Major cryptocurrency exchange Binance has partnered with Chainalysis to fight the problem of money laundering. A press release published today stated that Chainalysis has finished a “global roll-out” of its software on the exchange, which will help Binance comply with anti-money laundering (AML) regulations.
Binance already complies with AML regulations to some extent by collecting identity documents from users (KYC), but this is not a foolproof way to detect money laundering, and Binance has not been enthusiastic about subjecting its customers to these regulations.
Chainalysis provides an alternative way to discover criminal activity. It investigates blockchain transactions analytically in order to identify users and detect suspicious behavior. After receiving $16 million in funding in April, the company released its “Know-Your-Transaction” (KYT) software:
“The software uses pattern recognition, proprietary algorithms and millions of open source references to identify and categorize thousands of cryptocurrency services to raise live alerts on transactions involved in suspicious activity.”
Prior to this, the company’s software mainly analyzed existing transactions: the IRS, for example, used Chainalysis to identify tax evaders by delving into four-year-old records.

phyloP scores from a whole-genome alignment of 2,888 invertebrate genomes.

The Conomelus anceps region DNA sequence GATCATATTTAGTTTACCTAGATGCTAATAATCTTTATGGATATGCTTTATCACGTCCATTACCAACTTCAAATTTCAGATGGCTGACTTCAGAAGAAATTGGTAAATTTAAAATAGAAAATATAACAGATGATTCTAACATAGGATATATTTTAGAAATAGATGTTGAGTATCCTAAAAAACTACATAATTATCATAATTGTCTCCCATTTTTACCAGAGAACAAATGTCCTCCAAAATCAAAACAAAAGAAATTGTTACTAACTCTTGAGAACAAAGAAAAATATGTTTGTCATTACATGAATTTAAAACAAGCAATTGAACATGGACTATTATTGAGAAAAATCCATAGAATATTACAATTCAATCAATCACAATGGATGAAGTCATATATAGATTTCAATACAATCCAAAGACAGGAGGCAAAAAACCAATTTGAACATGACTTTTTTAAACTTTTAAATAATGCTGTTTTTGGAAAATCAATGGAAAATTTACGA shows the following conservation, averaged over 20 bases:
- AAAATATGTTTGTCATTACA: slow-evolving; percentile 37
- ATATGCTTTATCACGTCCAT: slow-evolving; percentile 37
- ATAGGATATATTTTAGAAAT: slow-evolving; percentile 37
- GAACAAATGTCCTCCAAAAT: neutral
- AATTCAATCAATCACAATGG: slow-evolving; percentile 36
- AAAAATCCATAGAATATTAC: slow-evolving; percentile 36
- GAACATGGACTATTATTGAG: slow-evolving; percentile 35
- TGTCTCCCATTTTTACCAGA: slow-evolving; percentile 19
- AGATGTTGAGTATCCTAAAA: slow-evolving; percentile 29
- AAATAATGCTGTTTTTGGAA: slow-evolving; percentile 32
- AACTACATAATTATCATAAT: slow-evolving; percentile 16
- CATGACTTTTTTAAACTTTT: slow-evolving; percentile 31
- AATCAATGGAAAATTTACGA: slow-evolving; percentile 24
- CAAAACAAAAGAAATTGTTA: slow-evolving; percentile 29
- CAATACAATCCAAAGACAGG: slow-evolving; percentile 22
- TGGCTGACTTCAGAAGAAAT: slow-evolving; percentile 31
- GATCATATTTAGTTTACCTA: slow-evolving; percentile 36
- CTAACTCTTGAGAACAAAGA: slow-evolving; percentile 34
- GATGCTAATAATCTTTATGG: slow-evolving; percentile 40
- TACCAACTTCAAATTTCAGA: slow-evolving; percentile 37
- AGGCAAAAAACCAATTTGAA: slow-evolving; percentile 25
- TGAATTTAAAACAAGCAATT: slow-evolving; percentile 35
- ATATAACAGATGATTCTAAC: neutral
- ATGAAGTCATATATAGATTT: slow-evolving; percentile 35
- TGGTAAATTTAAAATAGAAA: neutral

The advent of Chainalysis’ real-time software has allowed the company to expand, and it now serves more than 150 customers in the areas of cryptocurrency, finance, and government.
Suggested Reading : Learn how to transfer Bitcoin from Coinbase to Binance.
Although many privacy-concerned users are turning away from exchanges that demand their identity, Chainalysis’ KYT software could reduce user privacy even in exchanges that do not use KYC. Binance’s upcoming decentralized exchange could conceivably be watched over by Chainalysis’ KYT software, for example.
It is not clear how consistently Chainalysis succeeds at extrapolating private information from the public ledger, but as the Bitcoin network grows, the task becomes easier due to an abundance of interconnected information. For this reason, privacy advocates have urged users to use coin mixers ever since the early days of Bitcoin. Privacy coins like Monero provide another way to stay truly anonymous.
On the other side of the debate, some see regulatory compliance as an important step toward the mainstream adoption of cryptocurrency. The co-founder of Chainalysis, Jonathan Levin, notes that all crypto companies “face the same core challenge: earning the trust of regulators, financial institutions and users.” As the leading crypto exchange, Binance undeniably has succeeded in achieving mass appeal, even if it does sacrifice the tenet of privacy.
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